I’ve just ordered my first Windows computer. After 33 years of being a loyal Macintosh customer, this comes as a bit of a shock.
Not too worry though—I don’t plan to use the Windows machine for anything but testing multi-platform support for the PteroDAQ data acquisition software. In order for it to be a maximal stress test, I needed a Windows 8.1 platform, and I don’t have access to any that I know of, at home or at work. So I bought an HP Stream Laptop: 11.6″ Laptop/11-D011WM-Magenta (Refurbished), for $120. This is a slow machine, having a benchmark rating from cpubenchmark.net of only 1006, compared to 2233 for my old, slow MacBook Pro.
I had considered buying a used laptop locally, but the only used-computer store I found in town has such terrible reviews online that I did not want to support them, even if they are local (and I didn’t trust them enough to buy used stuff from them).
I should get the machine in a few days, then I’ll put Python on it and go through the installation instructions that we wrote for PteroDAQ to see if they actually work on Windows. The Linux and Mac OS X instructions have been tested, as have the Windows 7 ones, but Windows 8.1 is a notoriously difficult system to get mbed software working with, so we really need to test. (Note: the P&E Micro bootloader for the Freedom boards is so far out of spec for a flash drive emulator that no one has yet found a way to make it work with Mac OS X, so far as I can tell. P&E Micro claims that their newer versions work with Linux and Mac OS X, but they seem to be lying about that, as I’ve tried their latest and it still doesn’t play nicely with my Mac 10.6.8 system.)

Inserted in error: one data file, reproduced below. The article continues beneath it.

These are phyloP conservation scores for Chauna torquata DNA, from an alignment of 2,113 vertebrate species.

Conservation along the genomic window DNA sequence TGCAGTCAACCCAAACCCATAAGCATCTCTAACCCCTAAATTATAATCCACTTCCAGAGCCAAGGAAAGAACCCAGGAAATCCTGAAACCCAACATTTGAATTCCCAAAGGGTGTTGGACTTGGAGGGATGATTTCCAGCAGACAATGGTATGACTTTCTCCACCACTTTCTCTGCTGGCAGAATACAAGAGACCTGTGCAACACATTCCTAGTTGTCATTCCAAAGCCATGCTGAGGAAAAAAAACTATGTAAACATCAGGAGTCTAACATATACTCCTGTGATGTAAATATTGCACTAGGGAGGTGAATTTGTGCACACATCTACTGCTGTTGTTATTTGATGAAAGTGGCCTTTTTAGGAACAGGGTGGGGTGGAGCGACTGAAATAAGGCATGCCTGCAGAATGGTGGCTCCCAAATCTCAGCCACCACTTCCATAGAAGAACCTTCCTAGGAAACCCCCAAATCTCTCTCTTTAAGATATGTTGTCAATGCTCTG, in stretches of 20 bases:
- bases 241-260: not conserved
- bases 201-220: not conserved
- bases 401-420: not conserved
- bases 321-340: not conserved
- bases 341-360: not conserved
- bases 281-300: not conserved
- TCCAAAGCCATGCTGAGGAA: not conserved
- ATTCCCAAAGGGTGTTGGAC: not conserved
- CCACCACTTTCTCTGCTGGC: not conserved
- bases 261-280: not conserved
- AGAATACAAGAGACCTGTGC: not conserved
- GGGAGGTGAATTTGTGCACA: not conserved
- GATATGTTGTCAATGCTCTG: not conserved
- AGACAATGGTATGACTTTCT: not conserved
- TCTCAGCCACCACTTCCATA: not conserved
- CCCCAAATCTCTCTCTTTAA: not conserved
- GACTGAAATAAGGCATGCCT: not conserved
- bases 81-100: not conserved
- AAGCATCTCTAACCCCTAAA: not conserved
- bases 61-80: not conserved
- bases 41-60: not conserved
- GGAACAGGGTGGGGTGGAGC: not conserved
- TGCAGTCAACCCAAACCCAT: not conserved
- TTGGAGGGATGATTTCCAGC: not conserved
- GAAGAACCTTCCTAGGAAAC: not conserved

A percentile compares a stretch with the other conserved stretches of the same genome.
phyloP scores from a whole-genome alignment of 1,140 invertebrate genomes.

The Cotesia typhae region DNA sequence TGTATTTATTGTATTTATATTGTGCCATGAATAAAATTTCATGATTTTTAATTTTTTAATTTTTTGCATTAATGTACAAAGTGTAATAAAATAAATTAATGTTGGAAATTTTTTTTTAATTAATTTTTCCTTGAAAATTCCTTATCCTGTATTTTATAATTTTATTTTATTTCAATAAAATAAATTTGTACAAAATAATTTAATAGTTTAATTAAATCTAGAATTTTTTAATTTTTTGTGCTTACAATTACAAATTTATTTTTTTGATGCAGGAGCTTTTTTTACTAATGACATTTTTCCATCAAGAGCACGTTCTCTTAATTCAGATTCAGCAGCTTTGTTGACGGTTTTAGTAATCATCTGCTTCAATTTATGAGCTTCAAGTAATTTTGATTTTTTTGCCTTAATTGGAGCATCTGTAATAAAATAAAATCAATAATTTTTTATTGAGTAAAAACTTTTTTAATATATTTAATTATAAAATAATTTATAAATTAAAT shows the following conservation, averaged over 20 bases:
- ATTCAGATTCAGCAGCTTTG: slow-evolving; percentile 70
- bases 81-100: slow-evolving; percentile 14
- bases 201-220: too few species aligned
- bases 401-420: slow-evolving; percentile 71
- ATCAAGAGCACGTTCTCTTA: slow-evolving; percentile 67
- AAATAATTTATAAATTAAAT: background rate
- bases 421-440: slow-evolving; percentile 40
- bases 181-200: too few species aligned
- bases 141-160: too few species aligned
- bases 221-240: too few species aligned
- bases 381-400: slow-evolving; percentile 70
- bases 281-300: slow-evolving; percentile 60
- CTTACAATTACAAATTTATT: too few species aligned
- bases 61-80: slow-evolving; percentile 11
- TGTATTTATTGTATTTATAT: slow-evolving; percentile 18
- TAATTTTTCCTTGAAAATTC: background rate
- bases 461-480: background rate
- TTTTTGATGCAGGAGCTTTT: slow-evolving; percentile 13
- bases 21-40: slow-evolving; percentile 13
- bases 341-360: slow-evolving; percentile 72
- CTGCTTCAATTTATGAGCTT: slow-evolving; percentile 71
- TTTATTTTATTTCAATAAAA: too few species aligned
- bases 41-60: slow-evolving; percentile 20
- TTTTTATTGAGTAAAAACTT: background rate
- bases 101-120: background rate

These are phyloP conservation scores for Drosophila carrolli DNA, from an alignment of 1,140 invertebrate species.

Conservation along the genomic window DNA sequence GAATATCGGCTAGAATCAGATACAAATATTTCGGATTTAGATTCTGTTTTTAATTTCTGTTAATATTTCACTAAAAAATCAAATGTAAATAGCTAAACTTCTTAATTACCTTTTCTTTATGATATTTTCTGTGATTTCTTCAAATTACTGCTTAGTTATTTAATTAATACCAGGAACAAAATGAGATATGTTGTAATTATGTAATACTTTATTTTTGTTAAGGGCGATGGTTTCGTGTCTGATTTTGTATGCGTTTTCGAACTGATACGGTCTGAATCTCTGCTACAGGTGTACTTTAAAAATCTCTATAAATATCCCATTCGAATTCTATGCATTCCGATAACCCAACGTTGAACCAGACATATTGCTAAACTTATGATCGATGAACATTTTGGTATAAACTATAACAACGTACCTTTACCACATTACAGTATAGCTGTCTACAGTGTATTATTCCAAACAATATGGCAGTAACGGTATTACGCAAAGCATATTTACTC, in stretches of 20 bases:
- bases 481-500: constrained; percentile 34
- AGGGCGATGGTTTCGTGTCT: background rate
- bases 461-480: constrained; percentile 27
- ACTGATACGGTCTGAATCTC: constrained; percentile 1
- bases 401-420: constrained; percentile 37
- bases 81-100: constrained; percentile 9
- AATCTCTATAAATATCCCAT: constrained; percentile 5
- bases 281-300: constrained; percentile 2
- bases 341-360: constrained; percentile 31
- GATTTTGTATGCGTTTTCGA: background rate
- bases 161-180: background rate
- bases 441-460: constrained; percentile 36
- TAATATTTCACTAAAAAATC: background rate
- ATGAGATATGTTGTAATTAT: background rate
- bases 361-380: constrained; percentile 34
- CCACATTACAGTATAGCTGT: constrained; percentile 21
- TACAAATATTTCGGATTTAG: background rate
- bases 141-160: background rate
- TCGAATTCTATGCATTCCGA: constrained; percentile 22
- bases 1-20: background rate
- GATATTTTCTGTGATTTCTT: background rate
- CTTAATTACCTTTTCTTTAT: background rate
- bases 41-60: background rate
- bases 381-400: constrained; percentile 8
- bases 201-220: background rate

I suppose I’ll run into a bunch of new problems this year, with students getting Windows 10, but I suspect that most of the bugs will be inherited from Windows 8, so if I figure out the installation workarounds there, I’ll probably be able to figure them out for Windows 10.